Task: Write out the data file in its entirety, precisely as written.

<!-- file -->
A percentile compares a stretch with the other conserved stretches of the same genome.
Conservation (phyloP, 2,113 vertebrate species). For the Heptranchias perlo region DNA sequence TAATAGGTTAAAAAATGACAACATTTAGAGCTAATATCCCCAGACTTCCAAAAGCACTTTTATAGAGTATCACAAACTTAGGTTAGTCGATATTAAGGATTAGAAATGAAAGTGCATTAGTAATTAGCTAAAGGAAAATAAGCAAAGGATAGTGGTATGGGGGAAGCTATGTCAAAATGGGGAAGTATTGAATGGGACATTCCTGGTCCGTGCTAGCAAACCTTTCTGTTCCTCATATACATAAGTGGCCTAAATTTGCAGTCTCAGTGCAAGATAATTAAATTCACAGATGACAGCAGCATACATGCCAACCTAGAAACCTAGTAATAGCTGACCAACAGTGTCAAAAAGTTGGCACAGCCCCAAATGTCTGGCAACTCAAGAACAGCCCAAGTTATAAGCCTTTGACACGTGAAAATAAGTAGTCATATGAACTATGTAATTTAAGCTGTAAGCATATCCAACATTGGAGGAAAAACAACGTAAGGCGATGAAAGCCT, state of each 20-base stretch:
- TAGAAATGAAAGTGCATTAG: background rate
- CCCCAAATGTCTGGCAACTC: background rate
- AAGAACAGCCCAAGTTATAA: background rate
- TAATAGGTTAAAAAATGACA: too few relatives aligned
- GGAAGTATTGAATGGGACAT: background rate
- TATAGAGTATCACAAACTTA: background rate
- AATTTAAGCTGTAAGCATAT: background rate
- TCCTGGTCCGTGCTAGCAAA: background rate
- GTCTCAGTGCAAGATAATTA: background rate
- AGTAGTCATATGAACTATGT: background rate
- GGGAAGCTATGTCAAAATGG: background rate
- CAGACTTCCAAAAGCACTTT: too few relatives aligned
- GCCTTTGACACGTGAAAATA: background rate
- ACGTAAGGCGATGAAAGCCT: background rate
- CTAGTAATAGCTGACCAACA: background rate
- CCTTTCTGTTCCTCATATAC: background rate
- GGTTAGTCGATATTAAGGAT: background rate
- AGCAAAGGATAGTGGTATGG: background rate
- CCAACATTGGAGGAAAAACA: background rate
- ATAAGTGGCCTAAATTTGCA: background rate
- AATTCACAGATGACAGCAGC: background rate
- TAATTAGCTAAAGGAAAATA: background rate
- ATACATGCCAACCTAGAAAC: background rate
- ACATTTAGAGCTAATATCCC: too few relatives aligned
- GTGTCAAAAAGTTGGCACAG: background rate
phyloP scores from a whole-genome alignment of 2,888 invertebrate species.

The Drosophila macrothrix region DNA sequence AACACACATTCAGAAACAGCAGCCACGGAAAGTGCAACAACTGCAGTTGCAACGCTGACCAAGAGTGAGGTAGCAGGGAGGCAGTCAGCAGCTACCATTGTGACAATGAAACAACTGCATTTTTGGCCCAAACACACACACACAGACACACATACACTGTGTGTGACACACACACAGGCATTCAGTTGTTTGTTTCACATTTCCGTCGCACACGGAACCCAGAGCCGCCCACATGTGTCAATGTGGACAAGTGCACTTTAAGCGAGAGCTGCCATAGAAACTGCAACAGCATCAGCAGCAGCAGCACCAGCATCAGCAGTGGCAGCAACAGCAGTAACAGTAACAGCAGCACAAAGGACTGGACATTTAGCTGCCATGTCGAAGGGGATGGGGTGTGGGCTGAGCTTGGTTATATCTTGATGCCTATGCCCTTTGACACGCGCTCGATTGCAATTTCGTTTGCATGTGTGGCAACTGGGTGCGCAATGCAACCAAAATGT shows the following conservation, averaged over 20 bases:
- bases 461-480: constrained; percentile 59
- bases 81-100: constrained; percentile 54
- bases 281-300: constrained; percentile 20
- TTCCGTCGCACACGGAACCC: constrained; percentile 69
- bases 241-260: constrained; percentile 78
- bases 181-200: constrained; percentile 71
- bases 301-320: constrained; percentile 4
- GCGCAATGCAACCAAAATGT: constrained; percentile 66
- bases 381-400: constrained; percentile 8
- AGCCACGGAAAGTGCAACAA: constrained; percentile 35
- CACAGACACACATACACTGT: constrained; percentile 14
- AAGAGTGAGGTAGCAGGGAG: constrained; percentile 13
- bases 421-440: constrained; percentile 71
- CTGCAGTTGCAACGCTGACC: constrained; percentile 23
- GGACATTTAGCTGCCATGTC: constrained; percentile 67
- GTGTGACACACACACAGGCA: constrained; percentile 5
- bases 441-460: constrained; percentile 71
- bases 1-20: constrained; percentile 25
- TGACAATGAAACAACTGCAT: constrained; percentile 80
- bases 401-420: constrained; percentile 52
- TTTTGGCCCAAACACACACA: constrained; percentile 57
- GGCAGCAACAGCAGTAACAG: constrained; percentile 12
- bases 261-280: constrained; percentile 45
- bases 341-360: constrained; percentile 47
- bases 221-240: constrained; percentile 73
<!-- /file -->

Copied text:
A percentile compares a stretch with the other conserved stretches of the same genome.
Conservation (phyloP, 2,113 vertebrate species). For the Heptranchias perlo region DNA sequence TAATAGGTTAAAAAATGACAACATTTAGAGCTAATATCCCCAGACTTCCAAAAGCACTTTTATAGAGTATCACAAACTTAGGTTAGTCGATATTAAGGATTAGAAATGAAAGTGCATTAGTAATTAGCTAAAGGAAAATAAGCAAAGGATAGTGGTATGGGGGAAGCTATGTCAAAATGGGGAAGTATTGAATGGGACATTCCTGGTCCGTGCTAGCAAACCTTTCTGTTCCTCATATACATAAGTGGCCTAAATTTGCAGTCTCAGTGCAAGATAATTAAATTCACAGATGACAGCAGCATACATGCCAACCTAGAAACCTAGTAATAGCTGACCAACAGTGTCAAAAAGTTGGCACAGCCCCAAATGTCTGGCAACTCAAGAACAGCCCAAGTTATAAGCCTTTGACACGTGAAAATAAGTAGTCATATGAACTATGTAATTTAAGCTGTAAGCATATCCAACATTGGAGGAAAAACAACGTAAGGCGATGAAAGCCT, state of each 20-base stretch:
- TAGAAATGAAAGTGCATTAG: background rate
- CCCCAAATGTCTGGCAACTC: background rate
- AAGAACAGCCCAAGTTATAA: background rate
- TAATAGGTTAAAAAATGACA: too few relatives aligned
- GGAAGTATTGAATGGGACAT: background rate
- TATAGAGTATCACAAACTTA: background rate
- AATTTAAGCTGTAAGCATAT: background rate
- TCCTGGTCCGTGCTAGCAAA: background rate
- GTCTCAGTGCAAGATAATTA: background rate
- AGTAGTCATATGAACTATGT: background rate
- GGGAAGCTATGTCAAAATGG: background rate
- CAGACTTCCAAAAGCACTTT: too few relatives aligned
- GCCTTTGACACGTGAAAATA: background rate
- ACGTAAGGCGATGAAAGCCT: background rate
- CTAGTAATAGCTGACCAACA: background rate
- CCTTTCTGTTCCTCATATAC: background rate
- GGTTAGTCGATATTAAGGAT: background rate
- AGCAAAGGATAGTGGTATGG: background rate
- CCAACATTGGAGGAAAAACA: background rate
- ATAAGTGGCCTAAATTTGCA: background rate
- AATTCACAGATGACAGCAGC: background rate
- TAATTAGCTAAAGGAAAATA: background rate
- ATACATGCCAACCTAGAAAC: background rate
- ACATTTAGAGCTAATATCCC: too few relatives aligned
- GTGTCAAAAAGTTGGCACAG: background rate
phyloP scores from a whole-genome alignment of 2,888 invertebrate species.

The Drosophila macrothrix region DNA sequence AACACACATTCAGAAACAGCAGCCACGGAAAGTGCAACAACTGCAGTTGCAACGCTGACCAAGAGTGAGGTAGCAGGGAGGCAGTCAGCAGCTACCATTGTGACAATGAAACAACTGCATTTTTGGCCCAAACACACACACACAGACACACATACACTGTGTGTGACACACACACAGGCATTCAGTTGTTTGTTTCACATTTCCGTCGCACACGGAACCCAGAGCCGCCCACATGTGTCAATGTGGACAAGTGCACTTTAAGCGAGAGCTGCCATAGAAACTGCAACAGCATCAGCAGCAGCAGCACCAGCATCAGCAGTGGCAGCAACAGCAGTAACAGTAACAGCAGCACAAAGGACTGGACATTTAGCTGCCATGTCGAAGGGGATGGGGTGTGGGCTGAGCTTGGTTATATCTTGATGCCTATGCCCTTTGACACGCGCTCGATTGCAATTTCGTTTGCATGTGTGGCAACTGGGTGCGCAATGCAACCAAAATGT shows the following conservation, averaged over 20 bases:
- bases 461-480: constrained; percentile 59
- bases 81-100: constrained; percentile 54
- bases 281-300: constrained; percentile 20
- TTCCGTCGCACACGGAACCC: constrained; percentile 69
- bases 241-260: constrained; percentile 78
- bases 181-200: constrained; percentile 71
- bases 301-320: constrained; percentile 4
- GCGCAATGCAACCAAAATGT: constrained; percentile 66
- bases 381-400: constrained; percentile 8
- AGCCACGGAAAGTGCAACAA: constrained; percentile 35
- CACAGACACACATACACTGT: constrained; percentile 14
- AAGAGTGAGGTAGCAGGGAG: constrained; percentile 13
- bases 421-440: constrained; percentile 71
- CTGCAGTTGCAACGCTGACC: constrained; percentile 23
- GGACATTTAGCTGCCATGTC: constrained; percentile 67
- GTGTGACACACACACAGGCA: constrained; percentile 5
- bases 441-460: constrained; percentile 71
- bases 1-20: constrained; percentile 25
- TGACAATGAAACAACTGCAT: constrained; percentile 80
- bases 401-420: constrained; percentile 52
- TTTTGGCCCAAACACACACA: constrained; percentile 57
- GGCAGCAACAGCAGTAACAG: constrained; percentile 12
- bases 261-280: constrained; percentile 45
- bases 341-360: constrained; percentile 47
- bases 221-240: constrained; percentile 73